As quick as popping a cork, it seemed, three weeks ago I was on a Brussels-to-Paris high-speed Thalys train, savoring visions of France’s picturesque Champagne region.

For weeks I’d wanted to visit the fine old Boizel Champagne house in Epernay in the heart of Champagne, 120 km northeast of Paris. Fingers crossed, I’d rung Boizel Aug. 21 and luckily found Evelyne Roques-Boizel, the business director, just back from a vacation with her husband Christophe, a scientist and wine man from a family of distinguished academics.

I arrived in Epernay Aug. 23, and the next day my Boizel initiation began with Christophe’s tour of top vineyards growing the chardonnay, pinot noir and pinot muniere grapes — the “Champagne region trio” — followed by a visit to Boizel’s remarkable cellars tunneled into the bank of Mount Bernon in 1886. Boizel was founded by Auguste Boizel in 1834 as a smaller winery producing world-class connoisseur champagne, its enduring profile.

The Boizel story typifies the vinous vicissitudes in Champagne — indeed, throughout the chancy world of wine. When champagne houses were few and the odds weighed heavily against success, founder Auguste Boizel and his wife Julie, a grape-grower’s daughter, sank every franc they had into making champagne, and succeeded. In 1886 their son Edward took over and built the family home, the present winery and the offices, as well as the cellars, which are still in use.

Edward’s son Jules built up the export business and by 1920 made Boizel world renowned, and Jules’ son Rene brought the house back from the economic devastation of the Great Depression and World War II. Rene’s “Joyau de France,” in 1961, was one of the 20th century’s great harvests. Today, in Asia alone Boizel exports to Australia, New Zealand, and Japan.

Since 1984 Boizel has continued to thrive under the keen fifth-generation eye of Rene’s daughter Evelyne and Christophe. This spontaneous, warm, cheerful couple share Boizel’s many tasks. Evelyne handles management, sales and export and Christophe handles grape-buying and technical, financial and administrative matters. Together, with personal dedication, they also determine Boizel’s champagne style: the all-important cuvee, the blend of wines (i.e. grapes) that will be the face of Boizel’s vintage.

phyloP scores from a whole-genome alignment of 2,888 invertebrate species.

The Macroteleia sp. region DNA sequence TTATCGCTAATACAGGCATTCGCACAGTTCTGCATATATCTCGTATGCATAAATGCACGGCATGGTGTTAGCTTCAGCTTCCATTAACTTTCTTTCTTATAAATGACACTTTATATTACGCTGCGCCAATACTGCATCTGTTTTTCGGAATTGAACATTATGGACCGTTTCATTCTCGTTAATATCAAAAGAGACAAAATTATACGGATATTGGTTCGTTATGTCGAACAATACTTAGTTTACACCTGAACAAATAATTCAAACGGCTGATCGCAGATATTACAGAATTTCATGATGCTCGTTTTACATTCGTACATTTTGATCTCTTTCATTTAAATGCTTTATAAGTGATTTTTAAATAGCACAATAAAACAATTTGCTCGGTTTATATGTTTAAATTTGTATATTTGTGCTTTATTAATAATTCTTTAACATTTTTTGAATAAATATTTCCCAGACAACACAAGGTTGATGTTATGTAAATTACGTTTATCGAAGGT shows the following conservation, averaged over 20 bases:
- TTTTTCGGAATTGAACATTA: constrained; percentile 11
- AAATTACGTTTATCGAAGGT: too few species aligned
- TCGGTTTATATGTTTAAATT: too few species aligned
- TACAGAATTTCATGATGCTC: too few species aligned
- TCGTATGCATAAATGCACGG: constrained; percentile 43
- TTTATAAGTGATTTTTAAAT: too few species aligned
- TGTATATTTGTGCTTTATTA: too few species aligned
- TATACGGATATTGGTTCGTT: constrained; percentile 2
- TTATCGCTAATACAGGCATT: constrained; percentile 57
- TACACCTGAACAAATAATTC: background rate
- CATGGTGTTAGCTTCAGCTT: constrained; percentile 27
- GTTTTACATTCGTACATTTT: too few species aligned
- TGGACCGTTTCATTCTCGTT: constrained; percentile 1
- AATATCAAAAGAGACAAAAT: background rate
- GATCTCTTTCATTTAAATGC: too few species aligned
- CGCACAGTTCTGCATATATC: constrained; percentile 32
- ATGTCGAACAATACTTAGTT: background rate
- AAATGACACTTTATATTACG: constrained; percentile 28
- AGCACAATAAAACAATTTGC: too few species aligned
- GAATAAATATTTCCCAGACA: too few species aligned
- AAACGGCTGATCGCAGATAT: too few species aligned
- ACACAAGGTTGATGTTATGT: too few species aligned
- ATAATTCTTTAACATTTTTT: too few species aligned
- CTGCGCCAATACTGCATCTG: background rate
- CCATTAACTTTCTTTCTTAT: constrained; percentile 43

“The wines we sample for the cuvee are at first very austere,” Evelyne said, “so simple that it’s hard to imagine now how they’ll be when mature. When sampling you must follow your feelings, your memory. On a given day many tastings precede that day’s last one. If it’s not conclusive, we stop. The next morning, 10 to 11 a.m. when our palates are fresh, we start again. It helps to be a bit hungry.

“It takes time, but for quality, character and consistency, this is how it must be, year after year. Each year, for nonvintage, we add wines kept in vats from previous harvests for year-to-year consistency. The art lies in maintaining Boizel’s house style and taste while giving expression to the exceptional character of the year.”

Briefly, chardonnay imparts elegance to champagne; pinot noir, body and finesse; and pinot muniere, structure and length. Taking C for chardonnay, PN for pinot noir, and PM for pinot muniere, let’s consider the five brands in the Champagne Boizel line. Brut Reserve (30 percent C, 55 percent PN, 15 percent PM) is straw colored, redolent of fruit, and mellow tasting; good as an aperitif or with fish or seafood courses.

Brut Rose (50 percent PN, 40 percent PM, 10 percent C) is salmon pink, has red-fruit aromas, and is full flavored with good length; a food aperitif, with lamb or with red-fruit desserts.

Champagne Boizel Chardonnay (100 percent) is gold with green tints, floral, with honey, hawthorn and toasted bread on the palate and good mouth-feel, length and delicacy — perfect for sushi!

Brut Millesime (48 percent C, 46 percent PN, 6 percent PM), using only first-pressing juice, is warm gold in color, fresh, full bodied, with honey, gingerbread and fruit flavors; cuvee made each year only from grand crus and premier crus partly barrel vinified; old gold in color, complex, nutty, buttery, full bodied.

Summer is waning and harvest time in the Northern Hemisphere looms ahead. I enjoyed my visits to important wineries like Boizel, as did my young daughter and son. Vineyards give children an unusual communion with nature: the vast expanse of sun-bathed land under vine, the ripening grapes and the glorious vistas from various elevations such as those around Epernay — some of God’s greatest artistry.

In line with COVID-19 guidelines, the government is strongly requesting that residents and visitors exercise caution if they choose to visit bars, restaurants, music venues and other public spaces.